Big things are happening in the private equity world. The JOBS Act, signed into law in April 2012, eased restrictions on small companies looking to raise capital. For accredited investors right now, and soon (we hope) with non-accredited investors, these changes are creating a new pool of exciting opportunities.

Empowering Startup Investors
One of the more significant revisions to securities regulation allows accredited investors to stake as little as $1,000 and non-accredited investors as little as $100 into startup companies through what is referred to as equity crowdfunding.

So what is equity crowdfunding? If you’re familiar with crowdfunding sites such as Kickstarter, it’s similar to those reward-based portals. But instead of rewards like T-shirts and tickets, backers receive actual shares in the business.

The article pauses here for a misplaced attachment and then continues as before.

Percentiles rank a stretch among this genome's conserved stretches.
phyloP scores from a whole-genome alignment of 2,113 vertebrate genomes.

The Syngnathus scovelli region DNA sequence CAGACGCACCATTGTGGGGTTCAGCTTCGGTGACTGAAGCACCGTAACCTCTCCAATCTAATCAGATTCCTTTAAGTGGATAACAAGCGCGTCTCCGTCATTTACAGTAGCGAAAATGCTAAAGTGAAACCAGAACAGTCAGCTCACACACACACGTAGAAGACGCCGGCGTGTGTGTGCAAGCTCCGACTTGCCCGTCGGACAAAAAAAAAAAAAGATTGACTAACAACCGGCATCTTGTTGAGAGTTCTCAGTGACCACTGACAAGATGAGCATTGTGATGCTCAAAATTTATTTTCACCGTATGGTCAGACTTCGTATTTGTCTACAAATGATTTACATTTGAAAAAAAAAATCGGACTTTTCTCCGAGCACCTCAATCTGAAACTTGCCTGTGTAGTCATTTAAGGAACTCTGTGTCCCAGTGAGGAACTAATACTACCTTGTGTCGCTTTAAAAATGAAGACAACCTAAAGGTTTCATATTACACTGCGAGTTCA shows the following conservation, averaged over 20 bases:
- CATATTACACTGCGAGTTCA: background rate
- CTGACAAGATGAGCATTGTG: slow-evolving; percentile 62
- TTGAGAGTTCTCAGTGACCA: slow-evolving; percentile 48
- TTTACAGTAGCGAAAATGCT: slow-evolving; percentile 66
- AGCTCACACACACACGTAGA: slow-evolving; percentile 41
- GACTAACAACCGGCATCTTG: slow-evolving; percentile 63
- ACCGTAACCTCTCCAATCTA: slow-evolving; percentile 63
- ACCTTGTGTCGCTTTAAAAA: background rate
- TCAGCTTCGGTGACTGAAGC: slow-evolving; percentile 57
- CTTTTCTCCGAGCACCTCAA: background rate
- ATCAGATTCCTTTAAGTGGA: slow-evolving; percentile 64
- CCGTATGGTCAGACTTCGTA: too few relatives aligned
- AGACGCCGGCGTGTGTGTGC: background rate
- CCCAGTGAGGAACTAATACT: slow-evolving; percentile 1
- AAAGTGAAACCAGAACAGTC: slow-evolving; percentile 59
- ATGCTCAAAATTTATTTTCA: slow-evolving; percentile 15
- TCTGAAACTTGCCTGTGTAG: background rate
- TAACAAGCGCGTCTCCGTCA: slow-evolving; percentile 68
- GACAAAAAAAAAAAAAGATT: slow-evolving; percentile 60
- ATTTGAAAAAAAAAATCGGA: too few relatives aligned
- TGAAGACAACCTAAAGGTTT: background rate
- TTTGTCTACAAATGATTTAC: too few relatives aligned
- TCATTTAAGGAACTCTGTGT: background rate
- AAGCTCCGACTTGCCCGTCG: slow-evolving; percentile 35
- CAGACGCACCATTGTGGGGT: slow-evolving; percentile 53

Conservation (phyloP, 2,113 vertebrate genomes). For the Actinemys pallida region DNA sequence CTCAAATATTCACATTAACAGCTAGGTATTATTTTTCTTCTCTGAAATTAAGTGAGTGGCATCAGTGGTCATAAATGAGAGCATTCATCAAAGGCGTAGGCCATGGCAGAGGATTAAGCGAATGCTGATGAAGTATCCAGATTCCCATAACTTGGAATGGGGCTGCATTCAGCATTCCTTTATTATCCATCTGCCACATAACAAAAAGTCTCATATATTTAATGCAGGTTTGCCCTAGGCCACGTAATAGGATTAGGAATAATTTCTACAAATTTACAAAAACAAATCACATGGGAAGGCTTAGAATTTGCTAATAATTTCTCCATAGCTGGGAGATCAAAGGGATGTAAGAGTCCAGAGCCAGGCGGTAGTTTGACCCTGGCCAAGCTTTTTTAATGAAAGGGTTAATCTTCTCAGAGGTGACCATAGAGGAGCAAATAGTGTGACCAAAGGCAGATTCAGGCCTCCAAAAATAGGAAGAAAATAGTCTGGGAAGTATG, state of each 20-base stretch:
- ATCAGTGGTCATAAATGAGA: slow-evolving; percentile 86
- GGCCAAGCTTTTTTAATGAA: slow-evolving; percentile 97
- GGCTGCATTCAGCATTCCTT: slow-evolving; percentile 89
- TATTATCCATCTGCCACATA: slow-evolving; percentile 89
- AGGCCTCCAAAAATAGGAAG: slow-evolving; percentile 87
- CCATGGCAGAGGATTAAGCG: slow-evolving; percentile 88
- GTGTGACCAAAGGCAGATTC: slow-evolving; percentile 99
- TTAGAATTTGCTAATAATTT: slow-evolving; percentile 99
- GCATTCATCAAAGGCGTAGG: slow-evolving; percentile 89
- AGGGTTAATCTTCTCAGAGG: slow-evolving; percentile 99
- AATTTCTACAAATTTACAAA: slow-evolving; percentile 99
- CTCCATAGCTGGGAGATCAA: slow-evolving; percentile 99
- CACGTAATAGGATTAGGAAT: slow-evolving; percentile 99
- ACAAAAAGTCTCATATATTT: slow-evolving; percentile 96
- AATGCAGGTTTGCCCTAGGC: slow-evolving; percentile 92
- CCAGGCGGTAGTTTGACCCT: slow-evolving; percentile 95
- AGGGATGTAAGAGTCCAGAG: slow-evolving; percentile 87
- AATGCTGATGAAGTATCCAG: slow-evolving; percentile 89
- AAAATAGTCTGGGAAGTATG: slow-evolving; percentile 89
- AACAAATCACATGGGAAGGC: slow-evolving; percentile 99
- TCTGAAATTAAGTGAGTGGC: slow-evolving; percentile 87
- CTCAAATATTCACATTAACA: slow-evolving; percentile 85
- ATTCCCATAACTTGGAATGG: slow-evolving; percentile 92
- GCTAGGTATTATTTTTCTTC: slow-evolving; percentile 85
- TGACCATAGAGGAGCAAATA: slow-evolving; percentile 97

If the company becomes profitable, these shares would entitle you to the company’s future cash distributions. Or if the company goes on to be acquired or does an initial public offering (IPO), early investors would see their shares go up dramatically as the startup’s market value climbs.

Crowdfunding for accredited investors officially kicked off on September 23, 2013. The SEC has not finalized the regulations for non-accredited equity crowdfunding. The regulations are expected to be finalized before the end of 2014.

Early Investing and its twice-weekly e-letter offer comprehensive research into startups and the venture capital world, with commentary on current events and advice on what to look for in promising startups and their founders.
Early Investing

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